Yesterday, the “Independent Expert Panel” convened by MassDEP to review whether wind turbines cause any adverse health effects issued its report. I was pleased that the headline in the Boston Globe was that “Wind turbines don’t cause health problems.” Similarly, the Daily Environment Report headline was that “Massachusetts Study Finds ‘No Evidence’ of Health Impacts from Wind Turbines.”
I hope that that’s the way the report will be read, but I’m worried. Perhaps I just have too many NIMBY-related scars. Whatever the reason, I am worried about the report’s statements that there
is limited epidemiologic evidence suggesting an association between exposure to wind turbines and annoyance.
whether annoyance from wind turbines leads to sleep issues or stress has not been sufficiently quantified.
and that there
is limited scientific evidence of an association between annoyance from prolonged shadow flicker (exceeding 30 minutes per day) and potential transitory cognitive and physical health effects.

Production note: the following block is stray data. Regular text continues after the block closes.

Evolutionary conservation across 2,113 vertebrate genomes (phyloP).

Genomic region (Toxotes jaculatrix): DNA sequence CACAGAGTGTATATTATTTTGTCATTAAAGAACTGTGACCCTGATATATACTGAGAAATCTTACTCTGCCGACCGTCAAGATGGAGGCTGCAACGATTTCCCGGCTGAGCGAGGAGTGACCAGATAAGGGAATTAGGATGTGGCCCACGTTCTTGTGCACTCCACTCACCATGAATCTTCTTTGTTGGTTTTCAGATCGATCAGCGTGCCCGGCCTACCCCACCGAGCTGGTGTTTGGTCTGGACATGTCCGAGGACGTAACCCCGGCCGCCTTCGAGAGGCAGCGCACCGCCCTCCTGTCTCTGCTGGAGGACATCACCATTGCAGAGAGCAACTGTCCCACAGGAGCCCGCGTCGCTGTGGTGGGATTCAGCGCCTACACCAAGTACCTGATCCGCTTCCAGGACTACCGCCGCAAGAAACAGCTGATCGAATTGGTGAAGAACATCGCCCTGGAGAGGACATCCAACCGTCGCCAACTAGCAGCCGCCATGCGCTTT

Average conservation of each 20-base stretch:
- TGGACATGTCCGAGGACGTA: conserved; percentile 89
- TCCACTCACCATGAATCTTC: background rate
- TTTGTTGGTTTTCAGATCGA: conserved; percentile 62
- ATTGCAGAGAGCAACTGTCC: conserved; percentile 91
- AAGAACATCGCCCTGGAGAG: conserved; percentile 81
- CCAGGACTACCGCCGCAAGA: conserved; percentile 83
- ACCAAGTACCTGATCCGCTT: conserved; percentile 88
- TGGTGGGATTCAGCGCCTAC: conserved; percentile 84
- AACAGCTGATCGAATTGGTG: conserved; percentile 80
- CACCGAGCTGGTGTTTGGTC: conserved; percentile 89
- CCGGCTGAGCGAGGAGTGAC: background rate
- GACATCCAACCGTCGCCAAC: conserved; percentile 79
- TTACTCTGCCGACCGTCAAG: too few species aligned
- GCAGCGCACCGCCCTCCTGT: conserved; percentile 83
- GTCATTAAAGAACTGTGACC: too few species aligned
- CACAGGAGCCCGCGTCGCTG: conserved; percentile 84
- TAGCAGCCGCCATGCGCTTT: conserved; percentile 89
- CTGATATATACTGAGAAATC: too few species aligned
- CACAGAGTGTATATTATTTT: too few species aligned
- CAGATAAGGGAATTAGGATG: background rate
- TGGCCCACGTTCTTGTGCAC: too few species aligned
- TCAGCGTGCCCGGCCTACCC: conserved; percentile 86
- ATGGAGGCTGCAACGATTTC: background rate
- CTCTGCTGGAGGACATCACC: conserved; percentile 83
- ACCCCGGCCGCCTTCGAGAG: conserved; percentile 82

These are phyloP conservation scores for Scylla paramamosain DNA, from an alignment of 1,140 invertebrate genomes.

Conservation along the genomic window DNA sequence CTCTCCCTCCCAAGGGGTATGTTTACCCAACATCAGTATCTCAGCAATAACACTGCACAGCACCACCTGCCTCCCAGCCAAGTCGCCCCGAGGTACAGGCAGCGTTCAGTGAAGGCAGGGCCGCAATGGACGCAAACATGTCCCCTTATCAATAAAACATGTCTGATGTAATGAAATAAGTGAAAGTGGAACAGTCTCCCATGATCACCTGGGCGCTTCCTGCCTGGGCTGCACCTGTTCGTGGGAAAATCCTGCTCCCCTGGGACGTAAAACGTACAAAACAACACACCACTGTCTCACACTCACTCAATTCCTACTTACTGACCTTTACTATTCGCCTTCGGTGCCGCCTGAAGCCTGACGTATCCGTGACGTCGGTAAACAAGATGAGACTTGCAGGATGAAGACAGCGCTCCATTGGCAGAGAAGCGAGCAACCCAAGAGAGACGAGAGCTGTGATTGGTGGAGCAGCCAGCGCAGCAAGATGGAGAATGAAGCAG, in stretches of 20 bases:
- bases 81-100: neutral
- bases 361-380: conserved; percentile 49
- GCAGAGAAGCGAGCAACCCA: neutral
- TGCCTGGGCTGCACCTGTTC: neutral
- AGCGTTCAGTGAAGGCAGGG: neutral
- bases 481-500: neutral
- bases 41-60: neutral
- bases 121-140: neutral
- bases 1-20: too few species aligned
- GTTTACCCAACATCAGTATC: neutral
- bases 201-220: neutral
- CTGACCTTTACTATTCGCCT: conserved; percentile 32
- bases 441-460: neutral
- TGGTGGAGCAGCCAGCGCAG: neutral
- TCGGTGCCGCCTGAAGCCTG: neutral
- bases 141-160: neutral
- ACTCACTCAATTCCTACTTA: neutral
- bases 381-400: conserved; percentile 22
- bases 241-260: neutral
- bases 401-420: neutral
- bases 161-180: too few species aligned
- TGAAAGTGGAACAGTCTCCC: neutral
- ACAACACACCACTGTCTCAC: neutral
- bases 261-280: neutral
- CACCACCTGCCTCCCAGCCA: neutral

Can’t you see opponents of wind turbines latching on to these statements and urging the MEPA office to require that wind project developers fill in these “data gaps” before being allowed to proceed in Massachusetts? So climate change is threatening life as we know it (allow me a rhetorical flourish), EPA believes that fossil fuel plants result in significant morbidity and mortality, even aside from climate change, and Massachusetts, which wants to lead the nation in moving to an economy based on renewable energy, is going to get itself tied into knots evaluating claims that wind turbines annoy people? I sure hope not.
I do love that the report acknowledges that “annoyance ‘per se’ is not a biological disease.” Oh, really? That’s good; otherwise, I’d be feeling diseased right about now. We’ve known for years that Bill Koch is annoyed that Cape Wind will be in the view shed from his lovely house on Nantucket Sound (and, to be non-partisan, that the Kennedys are also annoyed).
On the scales of cost and benefit, I just pray that MassDEP, the MEPA office, and the Massachusetts legislature (which is still reviewing wind siting legislation), give concerns about annoyance exactly as much consideration as they deserve.